|Learn how to prepare for, conduct, and use information from key informant interviews.|
What is an interview?
When you're watching the news at night or reading the paper in the morning, you'll notice that all the stories have a point in common: They all contain interviews. No matter what subject is being tackled, there'll always be people willing to be interviewed about it. And that's great, because that way we can get a sample of what people think and feel about different issues.
Interviews are usually defined as a conversation with a purpose. They can be very helpful to your organization when you need information about assumptions and perceptions of activities in your community. They're also great if you're looking for in-depth information on a particular topic from an expert. (If what you really need is numerical data--how much and how many--a written questionnaire may better serve your purposes.)
Interviewing has been described as an art, rather than a skill or science. In other cases, it has been described as game in which the interviewee gets some sort of reward, or simply as a technical skill you can learn. But, no matter how you look at it, interviewing is a process that can be mastered by practice. This chapter will show you how.
Why should you conduct interviews?
Using an interview is the best way to have an accurate and thorough communication of ideas between you and the person from whom you're gathering information. You have control of the question order, and you can make sure that all the questions will be answered.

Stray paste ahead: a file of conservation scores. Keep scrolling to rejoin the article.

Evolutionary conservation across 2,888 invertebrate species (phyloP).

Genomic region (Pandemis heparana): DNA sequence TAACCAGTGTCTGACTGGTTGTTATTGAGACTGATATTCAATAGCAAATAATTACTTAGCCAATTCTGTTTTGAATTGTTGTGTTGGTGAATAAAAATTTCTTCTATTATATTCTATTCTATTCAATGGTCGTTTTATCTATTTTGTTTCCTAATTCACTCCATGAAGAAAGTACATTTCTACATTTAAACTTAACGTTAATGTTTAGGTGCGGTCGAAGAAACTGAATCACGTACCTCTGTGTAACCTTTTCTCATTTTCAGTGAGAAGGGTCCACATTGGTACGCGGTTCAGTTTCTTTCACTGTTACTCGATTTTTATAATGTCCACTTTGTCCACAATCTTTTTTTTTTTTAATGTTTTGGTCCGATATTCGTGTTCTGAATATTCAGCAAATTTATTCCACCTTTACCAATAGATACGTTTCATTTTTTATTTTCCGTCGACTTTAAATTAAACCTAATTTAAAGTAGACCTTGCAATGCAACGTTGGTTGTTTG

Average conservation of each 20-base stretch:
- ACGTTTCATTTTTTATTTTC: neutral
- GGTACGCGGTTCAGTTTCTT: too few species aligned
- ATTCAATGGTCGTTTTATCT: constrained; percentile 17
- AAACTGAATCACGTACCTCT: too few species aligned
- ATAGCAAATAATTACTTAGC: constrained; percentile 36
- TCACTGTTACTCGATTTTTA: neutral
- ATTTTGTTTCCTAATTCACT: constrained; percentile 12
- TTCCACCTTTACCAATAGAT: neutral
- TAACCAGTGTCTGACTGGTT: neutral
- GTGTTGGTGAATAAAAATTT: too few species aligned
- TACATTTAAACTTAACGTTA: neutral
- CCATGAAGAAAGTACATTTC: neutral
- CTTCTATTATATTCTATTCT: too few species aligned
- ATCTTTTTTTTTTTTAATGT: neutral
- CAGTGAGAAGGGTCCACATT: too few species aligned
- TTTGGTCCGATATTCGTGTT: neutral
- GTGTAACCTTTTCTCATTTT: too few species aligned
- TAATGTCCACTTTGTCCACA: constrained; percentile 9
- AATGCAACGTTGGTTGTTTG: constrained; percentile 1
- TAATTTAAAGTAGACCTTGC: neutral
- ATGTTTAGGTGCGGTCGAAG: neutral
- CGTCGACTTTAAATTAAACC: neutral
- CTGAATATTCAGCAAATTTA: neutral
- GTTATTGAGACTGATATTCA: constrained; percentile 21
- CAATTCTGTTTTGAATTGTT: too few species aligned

In addition, you may benefit from the spontaneity of the interview process. Interviewees don't always have the luxury of going away and thinking about their responses or, even to some degree, censoring their responses. You may find that interviewees will blurt things out that they would never commit to on paper in a questionnaire.
When interviews are not the best option:
Interviews are not the only way of gathering information and depending on the case, they may not even be appropriate or efficient. For example, large-scale phone interviews can be time-consuming and expensive. Mailed questionnaires may be the best option in cases where you need information form a large number of people. Interviews aren't efficient either when all you need is collecting straight numeric data. Asking your respondents to fill out a form may be more appropriate.
Interviews will not be suitable if respondents will be unwillingly to cooperate. If your interviewees have something against you or your organization, they will not give you the answers you want and may even mess up your results. When people don't want to talk, setting up an interview is a waste of time and resources. You should, then, look for a less direct way of gathering the information you need.
Problems with interviews:
You must also be well prepared for traps that might arise from interviews. For example, your interviewee may have a personal agenda and he or she will try to push the interview in a way to benefit their own interests. The best solution is to become aware of your interviewee's inclinations before arranging the interview.
Sometimes, the interviewee exercises his or her control even after the interview is done, asking to change or edit the final copy. That should be a right of the interviewer only. If the subject you're addressing involves technical information, you may have the interviewee check the final result for you, just for accuracy.